NC A&T professor discusses his book on black postal workers

By Amanda Ruehlen
UNC Web Editor
the Durham VOICE

There’s always work at the post office.

But proving this old adage about the U.S. Postal Service has not been easy for African-Americans.

Philip Rubio, a professor at North Carolina A&T State University and a former letter carrier in Durham, gave an overview of his new book, “There’s Always Work at the Post Office: African-American Postal Workers and the Fight for Jobs, Justice, and Equality,” at the Hayti Heritage Center on Sunday afternoon.

“This is an ongoing process, and it’s a story of stories that never ends,” Rubio said in his presentation. “I’m just scratching the surface in this book.”

Philip Rubio discusses his book about African-American postal workers and their fight for equality in the postal service on Sunday at the Hayti Heritage Center. Behind him stand two other guest speakers and former postal workers, Richard Koritz and Ajamu Dillahunt. (Staff photo by Amanda Ruehlen)

Rubio’s book tells the neglected story of black postal workers and the critical role they played in labor and black freedom movements from 1940 to 1971.  He said tracing this story reveals the significance of postal jobs to black community development.

“It was a steady job, and your pay was the same regardless of where you worked in the country,” Rubio said. “But it went farther in the South, in small cities and in the black community.”

He described the post office as a unique opportunity because it was a working-class job that provided middle-class status.

In 1940, postal workers were in the top 5 percent of the black wage distribution, Rubio said. He added that the top 14 percent of all blacks in the middle class worked for the postal service.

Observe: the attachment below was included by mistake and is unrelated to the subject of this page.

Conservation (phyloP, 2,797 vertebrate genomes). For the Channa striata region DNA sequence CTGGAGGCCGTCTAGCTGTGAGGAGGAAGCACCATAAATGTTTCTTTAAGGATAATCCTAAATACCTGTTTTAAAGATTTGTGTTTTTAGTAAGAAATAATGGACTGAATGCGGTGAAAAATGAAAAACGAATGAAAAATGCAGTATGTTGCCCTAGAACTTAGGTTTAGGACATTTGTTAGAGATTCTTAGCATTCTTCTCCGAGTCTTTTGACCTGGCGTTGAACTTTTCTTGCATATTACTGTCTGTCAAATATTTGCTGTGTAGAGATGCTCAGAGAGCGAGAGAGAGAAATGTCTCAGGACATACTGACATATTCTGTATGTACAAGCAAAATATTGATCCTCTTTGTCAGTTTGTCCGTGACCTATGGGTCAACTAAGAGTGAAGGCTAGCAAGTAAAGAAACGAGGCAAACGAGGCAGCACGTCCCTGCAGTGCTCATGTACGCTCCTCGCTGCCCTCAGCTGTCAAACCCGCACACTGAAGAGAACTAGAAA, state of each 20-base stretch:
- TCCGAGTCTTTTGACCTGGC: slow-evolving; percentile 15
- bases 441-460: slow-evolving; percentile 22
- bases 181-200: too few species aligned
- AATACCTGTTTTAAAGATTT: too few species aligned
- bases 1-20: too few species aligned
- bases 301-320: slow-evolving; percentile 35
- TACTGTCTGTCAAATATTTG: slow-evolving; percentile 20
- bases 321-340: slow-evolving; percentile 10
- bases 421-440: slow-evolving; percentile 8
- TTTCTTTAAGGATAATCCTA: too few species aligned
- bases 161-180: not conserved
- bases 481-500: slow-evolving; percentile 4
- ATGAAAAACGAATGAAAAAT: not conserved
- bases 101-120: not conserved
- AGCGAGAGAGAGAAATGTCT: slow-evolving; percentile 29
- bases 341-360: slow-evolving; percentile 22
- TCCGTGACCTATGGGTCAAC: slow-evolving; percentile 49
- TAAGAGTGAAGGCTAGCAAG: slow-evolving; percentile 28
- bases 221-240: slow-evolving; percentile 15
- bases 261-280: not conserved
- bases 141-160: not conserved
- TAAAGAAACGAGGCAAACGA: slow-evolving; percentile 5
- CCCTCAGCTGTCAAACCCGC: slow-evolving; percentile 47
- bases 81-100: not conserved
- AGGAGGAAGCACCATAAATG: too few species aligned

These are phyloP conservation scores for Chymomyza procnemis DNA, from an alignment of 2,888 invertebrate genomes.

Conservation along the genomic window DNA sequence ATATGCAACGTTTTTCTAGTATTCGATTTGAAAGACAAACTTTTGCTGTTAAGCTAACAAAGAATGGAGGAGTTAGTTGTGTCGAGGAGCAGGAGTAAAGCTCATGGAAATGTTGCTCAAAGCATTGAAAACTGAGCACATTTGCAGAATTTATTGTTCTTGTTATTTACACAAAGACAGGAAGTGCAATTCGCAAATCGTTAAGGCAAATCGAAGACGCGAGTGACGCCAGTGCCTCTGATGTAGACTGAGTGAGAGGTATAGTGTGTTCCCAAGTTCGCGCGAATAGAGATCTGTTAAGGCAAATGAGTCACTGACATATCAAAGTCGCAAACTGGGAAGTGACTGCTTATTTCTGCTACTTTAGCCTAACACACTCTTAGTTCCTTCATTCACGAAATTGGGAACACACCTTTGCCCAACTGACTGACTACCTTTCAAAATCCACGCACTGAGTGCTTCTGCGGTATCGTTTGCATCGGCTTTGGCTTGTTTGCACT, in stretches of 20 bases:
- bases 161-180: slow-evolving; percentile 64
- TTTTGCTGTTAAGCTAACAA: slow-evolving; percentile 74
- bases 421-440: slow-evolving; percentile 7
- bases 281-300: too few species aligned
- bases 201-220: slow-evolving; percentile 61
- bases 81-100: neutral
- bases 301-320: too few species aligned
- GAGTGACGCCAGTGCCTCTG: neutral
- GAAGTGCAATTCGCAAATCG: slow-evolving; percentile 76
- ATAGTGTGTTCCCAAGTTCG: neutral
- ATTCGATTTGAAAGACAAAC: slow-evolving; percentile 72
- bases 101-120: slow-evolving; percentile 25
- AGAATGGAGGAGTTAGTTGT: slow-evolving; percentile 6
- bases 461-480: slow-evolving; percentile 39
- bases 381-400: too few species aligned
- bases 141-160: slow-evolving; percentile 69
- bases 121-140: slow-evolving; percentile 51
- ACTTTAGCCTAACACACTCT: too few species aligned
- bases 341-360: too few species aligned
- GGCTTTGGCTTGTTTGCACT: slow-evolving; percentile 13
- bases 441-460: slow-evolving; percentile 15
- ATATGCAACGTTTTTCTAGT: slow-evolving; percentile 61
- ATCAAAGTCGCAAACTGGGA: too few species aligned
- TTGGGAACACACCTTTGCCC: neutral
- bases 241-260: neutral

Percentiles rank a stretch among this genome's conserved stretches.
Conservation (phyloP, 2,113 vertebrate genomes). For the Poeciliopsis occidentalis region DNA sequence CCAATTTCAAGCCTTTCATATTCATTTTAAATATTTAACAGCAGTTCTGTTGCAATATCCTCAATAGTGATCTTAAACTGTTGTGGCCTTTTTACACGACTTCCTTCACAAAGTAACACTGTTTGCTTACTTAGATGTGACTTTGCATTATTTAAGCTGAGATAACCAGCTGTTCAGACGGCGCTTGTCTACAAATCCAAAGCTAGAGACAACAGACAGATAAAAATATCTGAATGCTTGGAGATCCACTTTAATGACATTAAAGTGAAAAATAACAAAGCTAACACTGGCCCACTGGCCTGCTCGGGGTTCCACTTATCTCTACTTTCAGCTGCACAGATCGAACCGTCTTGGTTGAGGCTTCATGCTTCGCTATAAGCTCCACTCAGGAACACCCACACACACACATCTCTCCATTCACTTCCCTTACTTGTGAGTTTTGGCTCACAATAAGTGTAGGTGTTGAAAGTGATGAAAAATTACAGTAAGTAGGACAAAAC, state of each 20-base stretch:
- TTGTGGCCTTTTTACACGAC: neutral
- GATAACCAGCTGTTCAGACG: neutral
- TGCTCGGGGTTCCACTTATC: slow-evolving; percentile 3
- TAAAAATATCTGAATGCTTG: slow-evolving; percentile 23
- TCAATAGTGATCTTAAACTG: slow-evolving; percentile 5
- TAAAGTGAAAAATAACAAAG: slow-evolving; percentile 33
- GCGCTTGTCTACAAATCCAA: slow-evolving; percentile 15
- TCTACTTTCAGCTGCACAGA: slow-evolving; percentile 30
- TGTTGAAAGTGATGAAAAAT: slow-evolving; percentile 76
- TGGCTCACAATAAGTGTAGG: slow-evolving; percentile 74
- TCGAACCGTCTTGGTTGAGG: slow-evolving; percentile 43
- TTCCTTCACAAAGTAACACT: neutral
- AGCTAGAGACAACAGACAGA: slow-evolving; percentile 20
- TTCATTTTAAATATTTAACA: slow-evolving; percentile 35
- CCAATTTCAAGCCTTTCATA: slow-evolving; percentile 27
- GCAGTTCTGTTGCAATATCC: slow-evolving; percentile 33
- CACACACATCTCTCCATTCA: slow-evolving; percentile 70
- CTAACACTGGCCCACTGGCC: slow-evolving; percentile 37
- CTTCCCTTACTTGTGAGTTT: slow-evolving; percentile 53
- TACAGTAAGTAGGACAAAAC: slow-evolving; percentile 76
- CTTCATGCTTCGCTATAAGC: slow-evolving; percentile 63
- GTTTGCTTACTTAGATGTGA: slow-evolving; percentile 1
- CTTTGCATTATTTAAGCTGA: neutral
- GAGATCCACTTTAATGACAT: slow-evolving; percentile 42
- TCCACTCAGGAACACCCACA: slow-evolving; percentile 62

“The pay, the benefits and job security allowed [African-Americans] to accumulate wealth, provide higher education for themselves and their children, and to be social activists,” he said.

But despite these perks, Rubio said it was a double-edged sword for blacks working at the post office.

In 1949, Ebony magazine called the post office the “graveyard of negro talent,” referring to the highly educated African-Americans who took jobs at the post office because they could not find work elsewhere. In 1940, 21 percent of the African-Americans who worked for the post office had a college education, compared to the 5 percent of the black population as a whole who had college degrees, Rubio said.

The fight to fix disparities between black and white postal workers started in Durham with George Booth Smith, the city’s first black letter carrier.

Smith applied to be a letter carrier in the 1950s but was denied the job, despite holding a master’s degree in library science from North Carolina Central University.  He eventually arranged a meeting with the Postmaster General in Washington, D.C., and orders were sent back to Durham to hire Booth.

Jimmy Mainor, an introductory speaker at Sunday’s event who worked for the Durham post office from 1973 to 2010, said Booth’s actions represented the city of Durham by standing up for what was right and by creating a diverse work force.

Rubio researched this work force back to the 1800s. From 1802 to 1865, there was a federal law that only allowed “free white persons” to deliver mail, he said.

Groups like the National Alliance of Postal and Federal Employees, a historically black labor union, facilitated a tradition of protests for better working conditions.

Such protests eventually led to a nationwide strike in 1970. About 200,000 postal workers took part in the strike, which lasted eight days. President Richard Nixon even called on the National Guard to move mail in New York City. Eventually, postal workers earned collective bargaining rights and better wages.

“Today, more than ever before, we have more diversity, equality and promotions at the post office,” Rubio said. He added that post office employees today are 21 percent African-American, 8 percent Hispanic, 8 percent Asian and 37 percent women.

“It pays decent, and I get to interact with people, which is important to me,” said Joyce Campbell, a window clerk who has worked at the downtown Durham post office for 23 years.

But despite the advancements for black postal workers, some say the fight is not finished.

“In 38 years, I’ve seen a lot of things that are unfair,” said Jackie Foster, another postal worker who was honored at the event. She spoke of management training programs that would not choose black postal workers and emphasized the importance of unions.

“I saw it as an opportunity,” Foster said. “I’m telling the ones who are not in the union now to get in the union and fight for their jobs and for their future.”